7. Most Nigerians knows that neighboring countries of cameroon ,Chad,Niger,and some some north African countries and Arabs countries want Boko haram to ridicule Jonathan Administration by allow Boko haram using those country a hideout . The whole thing went sour after boko haram started killing some those country. What goes around comes around.The world should realize that ISIS ,Alquida,,Boko haram are enemy to global community.It is never a poverty that cause senseless killing innocent people around the globe but having the mind to islamise the world .which very lanatic thinking and impossible . The world must know Islam is never a peaceful religion.

  8. The article is a must read for any wishing to gain an insight into the dynamics of the regional cooperation between Nigeria and its allies. The article’s reference to France’s role in green lighting Chad’s intervention, highlighting of Boko Haram’s continued operational strength despite the ongoing offensive, and reminder that simply deterritorialising the terrorist group may not necessarily spell the end of Boko Haram’s reign of terror are thought provoking suggestions that any serious analyst of this terrible insurgency should reflect on.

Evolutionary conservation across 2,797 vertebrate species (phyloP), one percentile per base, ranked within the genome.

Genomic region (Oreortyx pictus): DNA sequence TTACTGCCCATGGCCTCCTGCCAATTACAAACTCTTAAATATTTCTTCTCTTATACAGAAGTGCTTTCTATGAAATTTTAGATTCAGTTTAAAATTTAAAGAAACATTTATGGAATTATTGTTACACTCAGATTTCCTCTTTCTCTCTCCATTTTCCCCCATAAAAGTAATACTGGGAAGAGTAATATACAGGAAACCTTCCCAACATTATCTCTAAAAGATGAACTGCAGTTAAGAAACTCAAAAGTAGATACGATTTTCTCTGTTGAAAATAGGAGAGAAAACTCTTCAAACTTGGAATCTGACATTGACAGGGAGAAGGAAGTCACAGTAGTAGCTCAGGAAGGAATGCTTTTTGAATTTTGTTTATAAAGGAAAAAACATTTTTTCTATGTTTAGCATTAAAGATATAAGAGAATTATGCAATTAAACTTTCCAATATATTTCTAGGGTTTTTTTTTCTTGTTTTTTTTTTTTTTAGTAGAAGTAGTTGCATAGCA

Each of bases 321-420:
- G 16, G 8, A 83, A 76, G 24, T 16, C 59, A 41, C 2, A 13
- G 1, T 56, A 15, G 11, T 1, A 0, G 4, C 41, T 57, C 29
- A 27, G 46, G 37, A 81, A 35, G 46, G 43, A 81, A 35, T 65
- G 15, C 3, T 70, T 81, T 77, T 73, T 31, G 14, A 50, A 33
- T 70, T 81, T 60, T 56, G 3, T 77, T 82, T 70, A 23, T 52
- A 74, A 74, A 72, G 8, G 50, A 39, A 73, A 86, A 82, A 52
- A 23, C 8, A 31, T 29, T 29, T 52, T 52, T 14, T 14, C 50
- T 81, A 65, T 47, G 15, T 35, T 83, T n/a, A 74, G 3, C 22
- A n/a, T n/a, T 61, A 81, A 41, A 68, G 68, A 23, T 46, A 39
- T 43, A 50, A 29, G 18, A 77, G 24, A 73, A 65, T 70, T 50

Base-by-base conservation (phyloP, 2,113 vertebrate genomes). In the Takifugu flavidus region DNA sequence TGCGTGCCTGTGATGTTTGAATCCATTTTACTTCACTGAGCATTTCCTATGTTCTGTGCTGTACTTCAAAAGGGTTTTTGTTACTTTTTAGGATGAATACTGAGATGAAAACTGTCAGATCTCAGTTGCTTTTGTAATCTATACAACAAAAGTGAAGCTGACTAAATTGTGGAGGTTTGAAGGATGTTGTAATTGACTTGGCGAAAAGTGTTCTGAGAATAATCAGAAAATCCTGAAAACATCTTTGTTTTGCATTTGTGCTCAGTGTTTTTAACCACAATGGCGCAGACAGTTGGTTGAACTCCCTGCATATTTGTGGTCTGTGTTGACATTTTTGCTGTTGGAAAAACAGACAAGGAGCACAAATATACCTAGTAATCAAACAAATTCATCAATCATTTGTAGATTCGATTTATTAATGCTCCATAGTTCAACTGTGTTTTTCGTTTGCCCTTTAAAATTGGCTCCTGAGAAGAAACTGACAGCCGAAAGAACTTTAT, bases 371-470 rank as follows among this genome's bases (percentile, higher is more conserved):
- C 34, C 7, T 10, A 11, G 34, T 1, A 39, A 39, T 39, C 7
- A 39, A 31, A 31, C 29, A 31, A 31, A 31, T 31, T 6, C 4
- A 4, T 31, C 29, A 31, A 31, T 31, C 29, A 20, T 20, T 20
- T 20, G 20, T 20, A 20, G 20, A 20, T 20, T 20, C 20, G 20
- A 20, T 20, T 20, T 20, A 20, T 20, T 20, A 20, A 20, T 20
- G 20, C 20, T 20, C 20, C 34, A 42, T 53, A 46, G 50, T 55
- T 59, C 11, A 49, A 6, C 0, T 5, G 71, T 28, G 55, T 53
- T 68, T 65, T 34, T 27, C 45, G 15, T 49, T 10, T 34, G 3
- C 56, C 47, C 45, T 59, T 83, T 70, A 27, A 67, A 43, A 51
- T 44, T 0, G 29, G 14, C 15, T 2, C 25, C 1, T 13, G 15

9. Terrorism is a global issue. It is a problem shared by many countries. But for Nigeria it is a crisis. It is a crisis that has poisoned the police force, sickened the political class and corrupted its citizens. It wants to divide Nigeria along religious and tribal lines.

    Nigeria is a great country and we would not wish it to enter into civil war like South Sudan. Methink, Jonathan needs support. He look very cool on the outside and this could be very suicidal. Sometimes and those times are many, the president needs to speak with Authority. He should speak with firmness that opens minds and hearts of both Muslims and Christians.

    Africa and the world enjoys watching Nigerian moving and in Kenya it is a routine. We pray for Nigeria. My heart goes out to men and women crying in the darkness for a peaceful Nigeria.